Alma Guillermoprieto al rescate de Chávez / Oswaldo Barreto

Alma Guillermoprieto to Chávez's Rescue

The encounter, by chance or perfectly premeditated, between a great reporter and a revolutionary process has not been a rare occurrence in our era.

Thus, John Reed continues to move us when he speaks to us about Pancho Villa in Insurgent Mexico (1918) or about the composition of the first Soviet government in Ten Days That Shook The World. And the same thing happens to us with the books by Edward Snow about different phases of the Chinese revolution. Nothing more understandable, in that case, than the interest that has been awakened in the Mexican writer Alma Guillermoprieto, a great reporter who is a mentor to reporters throughout the Americas, by the political situation Venezuela is living, presented to the entire world by Hugo Chávez as the first revolutionary process of the XXI century.

But before speaking about this recent and prodigious encounter, it's worth mentioning that, if Chávez and the government he has imposed on us have been the subject of reports, essays and books by other authors, no less prestigious than Guillermoprieto, these have occurred within the dawning of the regime. This author's essays, on the other hand, are focused on what aligns itself organically with our most recent events, when it is no longer only us Venezuelans but the entire world that questions, between joy and weeping, the regime's true nature.

Ignacio Ramonet, Claude Lemoine or Richard Gott have spoken about what Chávez told them regarding his revolutionary projects, while Alma Guillermoprieto is concerned, in the essays we will comment on, with how much she can help us understand the true nature of Chavismo. Is it a revolutionary, democratic, anti-imperialist process? In what symbols still sunk in the past, or still uncertain or imprecise in the horizon, can we detect what awaits us?

This is what the two pieces AG has published in the American magazine The New York Review of Books speak to us about, "Don't Cry for Me, Venezuela," which appeared in the October 10 edition and was translated by El Nacional on October 30 under the title "No llores por mí Venezuela," and "The Gambler" (El Jugador), which hasn't been published yet in Venezuela.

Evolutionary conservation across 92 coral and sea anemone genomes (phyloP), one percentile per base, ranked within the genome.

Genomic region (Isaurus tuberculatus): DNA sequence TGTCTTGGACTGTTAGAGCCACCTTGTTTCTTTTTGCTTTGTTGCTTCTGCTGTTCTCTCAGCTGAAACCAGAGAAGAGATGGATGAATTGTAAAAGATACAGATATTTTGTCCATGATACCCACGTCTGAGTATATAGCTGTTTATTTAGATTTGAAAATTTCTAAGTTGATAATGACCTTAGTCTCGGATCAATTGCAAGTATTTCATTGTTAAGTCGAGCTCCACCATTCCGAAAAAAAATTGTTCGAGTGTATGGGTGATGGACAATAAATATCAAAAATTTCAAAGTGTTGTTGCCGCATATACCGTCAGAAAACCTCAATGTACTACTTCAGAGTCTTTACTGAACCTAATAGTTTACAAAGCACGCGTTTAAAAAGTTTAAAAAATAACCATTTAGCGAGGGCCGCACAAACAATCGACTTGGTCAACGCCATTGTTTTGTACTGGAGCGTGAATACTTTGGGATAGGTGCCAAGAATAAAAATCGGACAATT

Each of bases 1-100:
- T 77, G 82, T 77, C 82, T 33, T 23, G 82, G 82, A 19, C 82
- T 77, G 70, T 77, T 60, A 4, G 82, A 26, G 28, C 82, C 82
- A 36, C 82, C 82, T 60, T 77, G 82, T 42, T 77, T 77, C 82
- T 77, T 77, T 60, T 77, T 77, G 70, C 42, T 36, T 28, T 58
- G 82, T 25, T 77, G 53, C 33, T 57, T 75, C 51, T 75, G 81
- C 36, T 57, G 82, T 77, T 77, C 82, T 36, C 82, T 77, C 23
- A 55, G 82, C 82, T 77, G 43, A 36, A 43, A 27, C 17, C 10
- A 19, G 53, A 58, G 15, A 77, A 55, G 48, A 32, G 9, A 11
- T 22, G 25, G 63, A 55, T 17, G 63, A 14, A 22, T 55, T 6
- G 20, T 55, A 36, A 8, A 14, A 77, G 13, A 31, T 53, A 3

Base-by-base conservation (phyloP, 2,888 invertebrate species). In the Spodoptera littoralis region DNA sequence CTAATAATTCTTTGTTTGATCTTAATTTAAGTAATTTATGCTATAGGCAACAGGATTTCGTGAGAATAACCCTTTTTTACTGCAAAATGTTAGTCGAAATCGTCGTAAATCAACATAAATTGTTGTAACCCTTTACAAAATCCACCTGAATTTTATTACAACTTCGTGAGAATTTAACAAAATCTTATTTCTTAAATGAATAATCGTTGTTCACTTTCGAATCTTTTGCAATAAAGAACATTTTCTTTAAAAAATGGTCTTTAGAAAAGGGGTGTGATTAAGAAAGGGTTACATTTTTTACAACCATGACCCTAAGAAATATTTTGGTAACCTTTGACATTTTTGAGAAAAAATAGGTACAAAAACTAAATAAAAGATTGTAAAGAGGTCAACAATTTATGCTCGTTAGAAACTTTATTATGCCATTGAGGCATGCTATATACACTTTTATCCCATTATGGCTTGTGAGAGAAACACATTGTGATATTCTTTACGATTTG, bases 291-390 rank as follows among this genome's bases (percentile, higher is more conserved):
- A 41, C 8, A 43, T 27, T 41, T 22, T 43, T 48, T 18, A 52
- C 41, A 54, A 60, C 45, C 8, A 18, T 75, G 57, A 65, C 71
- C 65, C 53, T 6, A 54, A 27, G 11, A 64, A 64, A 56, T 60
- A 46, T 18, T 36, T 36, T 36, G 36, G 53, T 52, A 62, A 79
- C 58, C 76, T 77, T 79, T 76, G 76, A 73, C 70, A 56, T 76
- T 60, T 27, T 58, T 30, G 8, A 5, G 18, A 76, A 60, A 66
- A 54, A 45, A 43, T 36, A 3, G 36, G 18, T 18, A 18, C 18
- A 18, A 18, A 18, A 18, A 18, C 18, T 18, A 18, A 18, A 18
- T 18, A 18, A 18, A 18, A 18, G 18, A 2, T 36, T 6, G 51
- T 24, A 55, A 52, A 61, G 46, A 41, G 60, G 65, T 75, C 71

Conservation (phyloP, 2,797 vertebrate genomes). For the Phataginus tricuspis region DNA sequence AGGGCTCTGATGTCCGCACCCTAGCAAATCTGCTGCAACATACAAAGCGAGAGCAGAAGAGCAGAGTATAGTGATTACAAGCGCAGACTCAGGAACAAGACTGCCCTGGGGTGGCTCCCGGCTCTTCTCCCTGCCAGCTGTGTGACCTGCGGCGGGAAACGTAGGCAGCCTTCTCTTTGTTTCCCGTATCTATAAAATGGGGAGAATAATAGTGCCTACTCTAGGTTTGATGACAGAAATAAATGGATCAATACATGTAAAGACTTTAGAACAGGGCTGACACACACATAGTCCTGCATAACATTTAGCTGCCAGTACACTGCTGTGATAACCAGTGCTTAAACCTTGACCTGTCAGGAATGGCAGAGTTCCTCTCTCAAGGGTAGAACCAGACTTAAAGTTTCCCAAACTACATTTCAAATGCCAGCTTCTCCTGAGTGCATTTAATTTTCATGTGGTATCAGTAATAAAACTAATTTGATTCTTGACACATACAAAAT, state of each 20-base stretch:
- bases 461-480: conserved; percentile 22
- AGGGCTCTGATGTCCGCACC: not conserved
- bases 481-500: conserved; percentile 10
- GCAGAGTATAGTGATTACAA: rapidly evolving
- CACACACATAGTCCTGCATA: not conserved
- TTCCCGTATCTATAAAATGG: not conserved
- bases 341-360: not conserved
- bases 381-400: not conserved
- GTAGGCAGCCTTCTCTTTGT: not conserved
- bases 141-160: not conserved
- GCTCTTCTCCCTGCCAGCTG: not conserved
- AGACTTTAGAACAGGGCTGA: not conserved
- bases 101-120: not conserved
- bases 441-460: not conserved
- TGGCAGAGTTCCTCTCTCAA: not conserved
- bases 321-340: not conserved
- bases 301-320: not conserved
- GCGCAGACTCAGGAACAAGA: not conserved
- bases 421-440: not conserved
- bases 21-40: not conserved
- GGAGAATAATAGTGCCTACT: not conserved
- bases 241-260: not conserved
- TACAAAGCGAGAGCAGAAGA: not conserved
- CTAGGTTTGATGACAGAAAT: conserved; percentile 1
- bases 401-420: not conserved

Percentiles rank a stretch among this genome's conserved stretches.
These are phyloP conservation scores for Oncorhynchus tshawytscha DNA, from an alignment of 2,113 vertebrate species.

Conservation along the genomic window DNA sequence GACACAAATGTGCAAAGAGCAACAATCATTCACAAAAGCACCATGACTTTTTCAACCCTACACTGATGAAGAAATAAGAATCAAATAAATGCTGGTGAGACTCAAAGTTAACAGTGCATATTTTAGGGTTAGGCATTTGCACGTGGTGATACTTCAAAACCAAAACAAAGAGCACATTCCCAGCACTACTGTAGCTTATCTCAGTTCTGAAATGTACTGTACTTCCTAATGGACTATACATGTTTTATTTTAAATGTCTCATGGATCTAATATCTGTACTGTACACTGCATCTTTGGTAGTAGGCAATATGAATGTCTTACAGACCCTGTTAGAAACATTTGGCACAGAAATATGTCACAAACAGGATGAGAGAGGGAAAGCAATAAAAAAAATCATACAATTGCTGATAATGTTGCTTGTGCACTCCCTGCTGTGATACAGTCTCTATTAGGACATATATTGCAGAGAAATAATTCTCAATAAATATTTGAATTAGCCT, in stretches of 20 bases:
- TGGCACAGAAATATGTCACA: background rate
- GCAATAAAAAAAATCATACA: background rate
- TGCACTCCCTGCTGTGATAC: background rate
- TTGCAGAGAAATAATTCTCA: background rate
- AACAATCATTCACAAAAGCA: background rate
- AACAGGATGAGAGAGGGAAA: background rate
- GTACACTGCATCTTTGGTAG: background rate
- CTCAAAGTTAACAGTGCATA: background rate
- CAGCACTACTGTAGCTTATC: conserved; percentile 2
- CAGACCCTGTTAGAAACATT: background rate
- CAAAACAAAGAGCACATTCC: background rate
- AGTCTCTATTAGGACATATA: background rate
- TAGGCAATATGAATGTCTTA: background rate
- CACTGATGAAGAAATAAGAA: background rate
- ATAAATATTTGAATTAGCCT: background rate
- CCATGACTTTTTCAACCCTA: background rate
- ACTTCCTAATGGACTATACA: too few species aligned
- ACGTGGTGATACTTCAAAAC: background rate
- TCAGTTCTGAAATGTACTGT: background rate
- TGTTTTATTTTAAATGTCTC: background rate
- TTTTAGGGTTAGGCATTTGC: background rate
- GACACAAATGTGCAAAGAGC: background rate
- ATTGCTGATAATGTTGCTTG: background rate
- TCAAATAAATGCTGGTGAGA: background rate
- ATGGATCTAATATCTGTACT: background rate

AG orchestrates her symphony in three movements about Chávez and not about Chavismo and even less about el proceso. In the first, the author reveals herself to be an heir to preceding reporters about Chávez.

She repeats the same melody about Chávez's prodigious capacity to communicate through TV and radio, but already in these initial comments she announces the methodology she will use to untangle the determining or, as it is often said, essential features of the man who governs us. In effect, AG presents the actions of Hugo Chávez that allow her to investigate only those traces in his legal and democratic aspect, which usually only reach the surface of things. As for what exists that is illegal, arbitrary and despotic, what is nothing more than masked violence, she remains silent. In this way, Aló Presidente is produced "for the benefit of his nation" and so that people find out about his immediate plans.Not even a single word about the torture this TV program represents for those who are forced to listen to it. And in the same manner we are told, in a second movement, about Chávez's dreams, about his behavior in the conspiration and in the coup attempt. AG speaks of Chávez's awareness of being a predestined leader, but not a single word that might demonstrate that concern for the poor and for the entire country that he now wants to boast about. However, the strongest movement is that which concerns Chávez's strategy for achieving his supreme objective, which is none other than maintaining himself in power. Conscious that, beyond the electoral triumphs he has obtained, he doesn't actually have a majority of the electorate, he "plays a high risk game: he governs (...) as if he had a national mandate to carry out his Bolivarian Revolution."

We could think that with this dialectical game between the manifested and the hidden, AG reveals to us that Chávez is a tyrant. And that is the case, but only so we know that we will have this tyrant for a long time, as she explains quite well at the end of "Don't Cry for Me, Venezuela," and throughout "The Gambler," the second report which we will comment on after its publication in Venezuela.

{ Oswaldo Barreto, TalCual, 4 November 2005 }

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